I once thought love was about finding someone you couldn’t live without; that loving someone was the same as your need for air. Because this is what I learned about love, beginning with fairy tales and reiterated by rom-coms and just about everything else I absorbed as a young girl. Popular cultural has been teaching girls for ages that love is something that envelops you and sinks down into your every pore. And that without it, you’re nothing.
The reality of love is far different. But it took me a long time to come to the conclusion that love is really about finding someone you can live with, flaws and all.
I am not an expert on love. I have been an utter failure at it most of my life. I do know that my thoughts have changed, and even though love has been heart breaking at times, when it’s right, it’s a wonderful thing. I’ve only been in love three times. Here’s how I found my own meaning of love.
I was probably always a little boy crazy. Most of the time in elementary school I had a boyfriend, whatever that meant. Although I do recall kissing in kindergarten during nap time. In middle school, I bloomed and got noticed more by boys. I never had a problem with boys liking me. I just usually liked a different one! Pop culture allowed me to believe that someday I’d get the boy I wanted; after all Molly Ringwald did.
But I never really had real heartache until high school. My first serious boyfriend was much older and more experienced. And for some reason he liked me. I felt special. I thought he really cared for me, and he probably did. But I was naive; life had not hardened me yet. I still remember when he broke up with me at the movie theater. I cried for days. I didn’t understand why. Hadn’t I done everything right? Hadn’t I been the perfect girlfriend? It was a good learning experience about “love.” I didn’t really love that guy. I did trust him and cared for him deeply. It changed me. It made me realize that I should protect my heart more, and that’s about the last time anyone broke up with me. Many years later he apologized to me, and I really appreciated that.
The only guy I really loved from my adolescence was a guy I met when I was dating his friend. Then he and I realized we had feelings for each other. We didn’t date long. Instead we stayed friends. I went on to date others, but my heart was always his. What I remember most about him were the late night phone calls that lasted for hours when we were really honest about everything. A few years later when I was in college, I told him I loved him. He told me he loved me, too, but he couldn’t be with me. He didn’t think he was good enough. I didn’t know what to say so I put some distance between us. And in that distance, he met someone. Not long after, he told me he was going to have a baby and was getting married. That summer was brutal. I still remember him telling me; nothing was ever the same.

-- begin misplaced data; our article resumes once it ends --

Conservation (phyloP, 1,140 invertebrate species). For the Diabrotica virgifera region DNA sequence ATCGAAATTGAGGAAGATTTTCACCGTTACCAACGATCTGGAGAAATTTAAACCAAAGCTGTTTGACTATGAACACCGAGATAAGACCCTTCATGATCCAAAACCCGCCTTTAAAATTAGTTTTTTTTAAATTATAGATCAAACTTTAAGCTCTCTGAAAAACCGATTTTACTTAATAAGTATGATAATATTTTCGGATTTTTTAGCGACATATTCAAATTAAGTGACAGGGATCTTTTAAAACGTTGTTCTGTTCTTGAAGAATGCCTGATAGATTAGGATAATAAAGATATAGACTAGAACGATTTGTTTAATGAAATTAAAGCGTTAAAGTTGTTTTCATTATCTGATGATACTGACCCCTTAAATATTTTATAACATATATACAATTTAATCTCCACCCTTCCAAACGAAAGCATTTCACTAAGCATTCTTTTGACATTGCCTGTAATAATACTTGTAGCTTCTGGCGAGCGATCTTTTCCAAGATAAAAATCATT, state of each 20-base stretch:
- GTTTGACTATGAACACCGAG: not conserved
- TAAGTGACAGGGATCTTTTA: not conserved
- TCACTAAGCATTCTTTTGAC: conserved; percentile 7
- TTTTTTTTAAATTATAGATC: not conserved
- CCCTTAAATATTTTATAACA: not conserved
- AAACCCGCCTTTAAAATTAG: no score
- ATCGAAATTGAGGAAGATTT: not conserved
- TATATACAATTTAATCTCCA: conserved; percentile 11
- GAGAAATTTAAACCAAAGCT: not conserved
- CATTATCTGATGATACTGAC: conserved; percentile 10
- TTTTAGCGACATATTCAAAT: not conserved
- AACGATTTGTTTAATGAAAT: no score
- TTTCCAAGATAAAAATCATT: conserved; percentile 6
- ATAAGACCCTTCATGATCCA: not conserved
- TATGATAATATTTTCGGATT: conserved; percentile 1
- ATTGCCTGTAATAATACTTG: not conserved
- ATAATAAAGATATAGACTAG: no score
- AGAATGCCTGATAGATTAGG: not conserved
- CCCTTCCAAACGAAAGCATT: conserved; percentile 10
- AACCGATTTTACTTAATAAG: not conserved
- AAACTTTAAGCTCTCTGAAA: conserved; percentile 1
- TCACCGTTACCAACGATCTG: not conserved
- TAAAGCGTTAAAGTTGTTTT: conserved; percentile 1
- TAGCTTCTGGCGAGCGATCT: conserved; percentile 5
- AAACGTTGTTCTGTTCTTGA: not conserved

A few weeks later, I spent the last night in the house I grew up in with him. But he still got married and became a dad. He still called me all the time until one day I said stop. I didn’t want those calls to stop, but he had made his choice. I needed to get on with my life. I never stopped loving him or thinking there might be a time for us in the future. Then he died. I hadn’t seen or spoken to him in years. I knew his life was kind of a mess. I only hope that he always knew that someone loved him.
I didn’t really fall in love again until my 30s. My early 20s were full of lots of non-commitment then I met my ex-husband. But as I clearly know now, I never really loved him, at least not romantically. I was not in any condition to love at that time, which is why I married a man I didn’t love.
This next love was after him, and it was a train wreck from the start. We were co-workers. I was still married when we met. We were just friends at first. After separating, he and I knew we couldn’t start something. It was too soon. But there was something very intense between us. And honestly, I had already fallen in love with him over the many months of long conversations at the office. I tried to move forward and not think of him. I started dating; met some guys I liked. It was him I wanted though, and we couldn’t stay away from each other. About a year later, we finally made a go at it. It was never easy. There was a lot of baggage. There was fighting and anger. I loved him fiercely. I stepped on my heart until it burst to stay with him. Slowly, I fell out of love with him and had to go so I could save myself. I’ll always care about him. I have forgiven him. He wasn’t my happy ending, no matter how bad I wanted him to be.
After that, I needed to just work on me. It took a long time to heal from that heartbreak. I was fine being alone. And when I was in a good place, something amazing happened, I fell in love for the last time. We were friends at first. I wasn’t sure where it would go, and that was okay. When you’re older and wary from what you’ve been through, you have a different expectation, which is that you don’t have any expectations!
He won me over with his easy way about him that’s just so relaxing to my soul. He is bright and kind. He is a good father and a wonderful partner. I never knew it could be so easy to be with someone. There’s no drama; our only fight is what to have for dinner (and that topic itself could be a blog – coming soon!).
What he has taught me about love is that it can be unconditional when it’s right. He lets me be me. I let him be him. Yes, we still have to work on our relationship, but we do that every day by talking to each other or not talking. Regardless, it’s honest and sincere. It’s a really nice way to live. I once had this checklist of what I thought love would be. It’s long in the trash! That’s not how the real world works. As I get closer to becoming his wife, I absolutely believe we will make it because he’s the one I can live with.